Wandering the West
November 9, 2010
Back when I was growing up on the Minnesota-South Dakota state line, our big adventure each year was a trip to the Black Hills on Highway 16, before I-90 was completed. And at that slower pace on a two-lane road, there was plenty of time to read every sign. First I read the Wall Drug signs, promising everything but aspirin. Then the Reptile Gardens signs appeared, followed by those for House of Mystery and Rushmore Cave.
The wonders on Highway 16 were probably the last places Mom and Dad wanted to stop, but those signs were meant for the backseat passengers, and with enough nagging, my brother and I generally got them to stop. Dad warned us they were "tourist traps," but we wanted to see all the wonders of the road — the rattlesnake pit with its wrangler, the free ice water and rows of tacky knickknacks at Wall Drug, and the uphill floors that actually ran downhill when you stepped on them at the House of Mystery.
And while we suckers were inside, the boys in the parking lot were sticking a bumper sticker on every car advertising that you were one of the fools who paid money for the traps.
Those ticky-tacky roadside attractions seemed to be at every junction in the West back in the ’50s and ’60s, but as interstate highways bypassed the small towns, it was harder to pull drivers off the road to spend a few hours marveling at turtles, snakes and terrariums full of scorpions.
In western South Dakota, the two great survivors are Wall Drug and Reptile Gardens. And most every state has a few survivors of the old days when big-finned cars full of families on vacations pulled into the parking lots, lured by the siren call of billboards and backseat voices.
Here are some of the oddball survivors. In Utah, ten miles south of Moab, you can’t miss Hole ‘N The Rock, the former home of Albert Christensen. Ol’ Albert used dynamite to hollow out 5,000 square feet of living space inside a big red sandstone fin. After years of bypassing such an obvious tourist trap, I pulled in on a father-son trip for a tour. It actually was sorta worth the money, to see how homey a cave could become, but also how just plain weird it was to live in a windowless rock-walled hole in the rock.
Recommended Stories For You
Out in Baker, on the road from Vegas to L.A., you can’t help but notice there, in the Mojave Desert of California, a 134-foot-high thermometer with digital readouts for the temperature. It is the world’s largest thermometer according to town boosters, with the 134 feet signifying the 134 degrees once recorded there. I also remember Baker as the first place I saw gas for over three dollars a gallon.
Wyoming’s weirdest monument has to be Jackalope Park in Douglas, about 130 miles north of Cheyenne. Someone long ago in Douglas got some thread and probably more than a few beers and sewed together the front and back halves of the state’s two most plentiful wild critters, marrying a jackrabbit and an antelope into a "jackalope." The attraction in Jackalope Park is the statue of the eight-foot creature seen only in the wild late at night by those who’d had too much to drink.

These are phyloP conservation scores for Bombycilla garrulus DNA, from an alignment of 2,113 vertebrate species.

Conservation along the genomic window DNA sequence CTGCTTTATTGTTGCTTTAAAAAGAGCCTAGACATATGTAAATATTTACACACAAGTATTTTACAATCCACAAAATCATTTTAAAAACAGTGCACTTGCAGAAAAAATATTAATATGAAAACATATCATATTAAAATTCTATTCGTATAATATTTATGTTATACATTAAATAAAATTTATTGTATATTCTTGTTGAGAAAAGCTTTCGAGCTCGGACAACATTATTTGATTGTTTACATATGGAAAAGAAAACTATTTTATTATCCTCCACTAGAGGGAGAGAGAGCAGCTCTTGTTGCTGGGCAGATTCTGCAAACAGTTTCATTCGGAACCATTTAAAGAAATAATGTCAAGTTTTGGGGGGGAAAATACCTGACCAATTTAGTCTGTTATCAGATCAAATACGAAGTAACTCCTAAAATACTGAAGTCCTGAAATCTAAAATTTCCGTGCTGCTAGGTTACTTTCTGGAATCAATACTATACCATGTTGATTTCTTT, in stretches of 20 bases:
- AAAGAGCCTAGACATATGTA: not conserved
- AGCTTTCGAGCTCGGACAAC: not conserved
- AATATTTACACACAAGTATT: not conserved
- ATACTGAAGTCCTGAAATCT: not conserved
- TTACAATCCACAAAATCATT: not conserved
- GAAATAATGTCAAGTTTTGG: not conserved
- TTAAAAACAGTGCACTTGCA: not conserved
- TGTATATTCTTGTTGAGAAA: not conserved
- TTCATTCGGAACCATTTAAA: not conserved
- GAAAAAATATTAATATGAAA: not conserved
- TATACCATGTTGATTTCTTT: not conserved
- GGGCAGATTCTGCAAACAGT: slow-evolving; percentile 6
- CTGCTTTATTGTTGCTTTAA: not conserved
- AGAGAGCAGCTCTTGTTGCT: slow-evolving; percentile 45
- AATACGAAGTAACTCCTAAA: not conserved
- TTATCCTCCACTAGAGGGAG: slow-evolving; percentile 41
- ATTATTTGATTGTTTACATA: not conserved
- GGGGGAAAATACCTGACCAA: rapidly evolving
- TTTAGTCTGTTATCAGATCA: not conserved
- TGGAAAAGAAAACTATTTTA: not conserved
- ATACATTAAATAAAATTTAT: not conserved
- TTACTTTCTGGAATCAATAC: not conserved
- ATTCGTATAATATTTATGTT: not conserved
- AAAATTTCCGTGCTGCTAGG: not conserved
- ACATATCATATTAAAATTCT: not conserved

In Idaho, try the Idaho Potato Museum in the Potato Capitol of the World, Blackfoot, about 25 miles southwest of Idaho Falls. Inside the old train depot you’ll find the world’s largest potato chip a two-foot-long Pringle, and a spud hand signed correctly by Vice President Dan Quayle, who famously misspelled "potato" while emceeing a spelling bee an appropriate duty for an American vice president.
In Lincoln, Montana, the Silver Dollar Bar and Casino boasts a bar made of silver dollars. Back in 1952, Rex Lincoln cut a hole in the top of his bar and put in a silver dollar and covered it clear plastic. Similar silver-dollar bars hold the drinks at the Wort Hotel in Jackson, Wyoming, and the Million Dollar Cowboy Bar around the corner.
And speaking of Jackson, that’s where you’ll find elk-antler arches four of them. But you’ll find the biggest one an hour farther south on Highway 89 in Afton, Wyoming.
Keep your eyes open and you’ll find vestiges of formerly famous roadside attractions along other two-lane highways bypassed by the interstates. There’s Carhenge in Alliance, Nebraska, and Cadillac Ranch outside Amarillo. There’s the Corn Palace in Mitchell, South Dakota, and one I know I’ll visit if I’m ever near Boston the MOBA the Museum of Bad Art. How could you pass up a place that wears its name so proudly?
Writer, filmmaker and author Larry Warren has made the West his beat for the past three decades. He is the general manager of KPCW.